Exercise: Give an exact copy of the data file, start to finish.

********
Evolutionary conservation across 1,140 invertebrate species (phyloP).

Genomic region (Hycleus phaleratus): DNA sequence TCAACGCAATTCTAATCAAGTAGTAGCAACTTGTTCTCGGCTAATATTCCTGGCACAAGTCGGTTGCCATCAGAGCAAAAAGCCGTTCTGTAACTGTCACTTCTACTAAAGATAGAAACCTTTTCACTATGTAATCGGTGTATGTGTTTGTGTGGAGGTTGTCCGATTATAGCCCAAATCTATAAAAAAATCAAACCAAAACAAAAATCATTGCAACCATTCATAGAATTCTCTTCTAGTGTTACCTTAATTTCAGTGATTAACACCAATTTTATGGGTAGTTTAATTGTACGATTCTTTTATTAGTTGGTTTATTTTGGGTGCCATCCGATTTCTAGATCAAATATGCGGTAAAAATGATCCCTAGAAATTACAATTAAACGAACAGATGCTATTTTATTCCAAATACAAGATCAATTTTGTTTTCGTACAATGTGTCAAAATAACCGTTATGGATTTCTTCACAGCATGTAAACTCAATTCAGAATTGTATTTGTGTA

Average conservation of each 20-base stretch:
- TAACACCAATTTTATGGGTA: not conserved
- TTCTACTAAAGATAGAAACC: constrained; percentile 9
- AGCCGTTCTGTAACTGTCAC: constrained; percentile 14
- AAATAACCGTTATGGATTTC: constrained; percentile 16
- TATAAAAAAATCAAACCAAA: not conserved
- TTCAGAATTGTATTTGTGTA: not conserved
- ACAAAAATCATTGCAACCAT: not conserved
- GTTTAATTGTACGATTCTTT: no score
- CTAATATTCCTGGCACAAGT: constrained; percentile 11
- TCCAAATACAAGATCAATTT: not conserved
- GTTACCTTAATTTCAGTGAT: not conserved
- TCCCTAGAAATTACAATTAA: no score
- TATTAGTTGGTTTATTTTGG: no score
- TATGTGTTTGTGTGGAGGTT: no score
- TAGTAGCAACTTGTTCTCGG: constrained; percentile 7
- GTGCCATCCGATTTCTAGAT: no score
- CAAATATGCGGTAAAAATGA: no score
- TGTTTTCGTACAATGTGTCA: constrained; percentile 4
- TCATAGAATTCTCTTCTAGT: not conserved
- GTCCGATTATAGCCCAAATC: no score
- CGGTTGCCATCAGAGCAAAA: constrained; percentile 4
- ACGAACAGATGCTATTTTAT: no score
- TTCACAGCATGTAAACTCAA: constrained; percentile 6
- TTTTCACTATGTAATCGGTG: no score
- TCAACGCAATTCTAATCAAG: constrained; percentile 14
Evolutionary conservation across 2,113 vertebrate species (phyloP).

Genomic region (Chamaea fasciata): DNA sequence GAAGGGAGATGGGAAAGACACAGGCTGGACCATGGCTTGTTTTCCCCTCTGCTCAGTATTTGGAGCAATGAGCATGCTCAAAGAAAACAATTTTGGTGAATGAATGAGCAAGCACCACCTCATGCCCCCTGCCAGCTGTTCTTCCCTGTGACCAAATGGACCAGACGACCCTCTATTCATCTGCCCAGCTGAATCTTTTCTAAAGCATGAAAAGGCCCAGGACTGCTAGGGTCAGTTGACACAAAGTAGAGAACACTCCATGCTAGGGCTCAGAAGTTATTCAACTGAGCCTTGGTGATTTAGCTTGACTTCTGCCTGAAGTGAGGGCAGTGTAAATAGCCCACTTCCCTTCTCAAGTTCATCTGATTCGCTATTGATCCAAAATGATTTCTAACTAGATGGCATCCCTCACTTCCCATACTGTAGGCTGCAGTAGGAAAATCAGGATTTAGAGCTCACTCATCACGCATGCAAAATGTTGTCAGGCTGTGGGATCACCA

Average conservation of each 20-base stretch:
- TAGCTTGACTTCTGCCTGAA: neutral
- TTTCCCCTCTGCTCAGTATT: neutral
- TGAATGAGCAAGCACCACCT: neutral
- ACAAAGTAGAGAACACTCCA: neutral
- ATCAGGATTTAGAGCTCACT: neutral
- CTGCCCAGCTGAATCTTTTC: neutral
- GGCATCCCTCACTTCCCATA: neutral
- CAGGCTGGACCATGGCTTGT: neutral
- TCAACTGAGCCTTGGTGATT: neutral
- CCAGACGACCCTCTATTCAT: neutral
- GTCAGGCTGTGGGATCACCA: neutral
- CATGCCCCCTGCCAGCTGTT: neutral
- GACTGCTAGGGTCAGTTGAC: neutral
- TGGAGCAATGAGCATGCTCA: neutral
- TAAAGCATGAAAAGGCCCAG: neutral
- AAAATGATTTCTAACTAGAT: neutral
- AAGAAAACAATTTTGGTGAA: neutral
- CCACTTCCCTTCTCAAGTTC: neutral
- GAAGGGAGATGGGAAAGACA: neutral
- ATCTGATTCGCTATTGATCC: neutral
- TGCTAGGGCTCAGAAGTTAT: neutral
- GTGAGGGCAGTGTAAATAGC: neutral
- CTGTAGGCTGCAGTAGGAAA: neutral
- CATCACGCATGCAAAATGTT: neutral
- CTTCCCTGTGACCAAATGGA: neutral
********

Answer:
Evolutionary conservation across 1,140 invertebrate species (phyloP).

Genomic region (Hycleus phaleratus): DNA sequence TCAACGCAATTCTAATCAAGTAGTAGCAACTTGTTCTCGGCTAATATTCCTGGCACAAGTCGGTTGCCATCAGAGCAAAAAGCCGTTCTGTAACTGTCACTTCTACTAAAGATAGAAACCTTTTCACTATGTAATCGGTGTATGTGTTTGTGTGGAGGTTGTCCGATTATAGCCCAAATCTATAAAAAAATCAAACCAAAACAAAAATCATTGCAACCATTCATAGAATTCTCTTCTAGTGTTACCTTAATTTCAGTGATTAACACCAATTTTATGGGTAGTTTAATTGTACGATTCTTTTATTAGTTGGTTTATTTTGGGTGCCATCCGATTTCTAGATCAAATATGCGGTAAAAATGATCCCTAGAAATTACAATTAAACGAACAGATGCTATTTTATTCCAAATACAAGATCAATTTTGTTTTCGTACAATGTGTCAAAATAACCGTTATGGATTTCTTCACAGCATGTAAACTCAATTCAGAATTGTATTTGTGTA

Average conservation of each 20-base stretch:
- TAACACCAATTTTATGGGTA: not conserved
- TTCTACTAAAGATAGAAACC: constrained; percentile 9
- AGCCGTTCTGTAACTGTCAC: constrained; percentile 14
- AAATAACCGTTATGGATTTC: constrained; percentile 16
- TATAAAAAAATCAAACCAAA: not conserved
- TTCAGAATTGTATTTGTGTA: not conserved
- ACAAAAATCATTGCAACCAT: not conserved
- GTTTAATTGTACGATTCTTT: no score
- CTAATATTCCTGGCACAAGT: constrained; percentile 11
- TCCAAATACAAGATCAATTT: not conserved
- GTTACCTTAATTTCAGTGAT: not conserved
- TCCCTAGAAATTACAATTAA: no score
- TATTAGTTGGTTTATTTTGG: no score
- TATGTGTTTGTGTGGAGGTT: no score
- TAGTAGCAACTTGTTCTCGG: constrained; percentile 7
- GTGCCATCCGATTTCTAGAT: no score
- CAAATATGCGGTAAAAATGA: no score
- TGTTTTCGTACAATGTGTCA: constrained; percentile 4
- TCATAGAATTCTCTTCTAGT: not conserved
- GTCCGATTATAGCCCAAATC: no score
- CGGTTGCCATCAGAGCAAAA: constrained; percentile 4
- ACGAACAGATGCTATTTTAT: no score
- TTCACAGCATGTAAACTCAA: constrained; percentile 6
- TTTTCACTATGTAATCGGTG: no score
- TCAACGCAATTCTAATCAAG: constrained; percentile 14
Evolutionary conservation across 2,113 vertebrate species (phyloP).

Genomic region (Chamaea fasciata): DNA sequence GAAGGGAGATGGGAAAGACACAGGCTGGACCATGGCTTGTTTTCCCCTCTGCTCAGTATTTGGAGCAATGAGCATGCTCAAAGAAAACAATTTTGGTGAATGAATGAGCAAGCACCACCTCATGCCCCCTGCCAGCTGTTCTTCCCTGTGACCAAATGGACCAGACGACCCTCTATTCATCTGCCCAGCTGAATCTTTTCTAAAGCATGAAAAGGCCCAGGACTGCTAGGGTCAGTTGACACAAAGTAGAGAACACTCCATGCTAGGGCTCAGAAGTTATTCAACTGAGCCTTGGTGATTTAGCTTGACTTCTGCCTGAAGTGAGGGCAGTGTAAATAGCCCACTTCCCTTCTCAAGTTCATCTGATTCGCTATTGATCCAAAATGATTTCTAACTAGATGGCATCCCTCACTTCCCATACTGTAGGCTGCAGTAGGAAAATCAGGATTTAGAGCTCACTCATCACGCATGCAAAATGTTGTCAGGCTGTGGGATCACCA

Average conservation of each 20-base stretch:
- TAGCTTGACTTCTGCCTGAA: neutral
- TTTCCCCTCTGCTCAGTATT: neutral
- TGAATGAGCAAGCACCACCT: neutral
- ACAAAGTAGAGAACACTCCA: neutral
- ATCAGGATTTAGAGCTCACT: neutral
- CTGCCCAGCTGAATCTTTTC: neutral
- GGCATCCCTCACTTCCCATA: neutral
- CAGGCTGGACCATGGCTTGT: neutral
- TCAACTGAGCCTTGGTGATT: neutral
- CCAGACGACCCTCTATTCAT: neutral
- GTCAGGCTGTGGGATCACCA: neutral
- CATGCCCCCTGCCAGCTGTT: neutral
- GACTGCTAGGGTCAGTTGAC: neutral
- TGGAGCAATGAGCATGCTCA: neutral
- TAAAGCATGAAAAGGCCCAG: neutral
- AAAATGATTTCTAACTAGAT: neutral
- AAGAAAACAATTTTGGTGAA: neutral
- CCACTTCCCTTCTCAAGTTC: neutral
- GAAGGGAGATGGGAAAGACA: neutral
- ATCTGATTCGCTATTGATCC: neutral
- TGCTAGGGCTCAGAAGTTAT: neutral
- GTGAGGGCAGTGTAAATAGC: neutral
- CTGTAGGCTGCAGTAGGAAA: neutral
- CATCACGCATGCAAAATGTT: neutral
- CTTCCCTGTGACCAAATGGA: neutral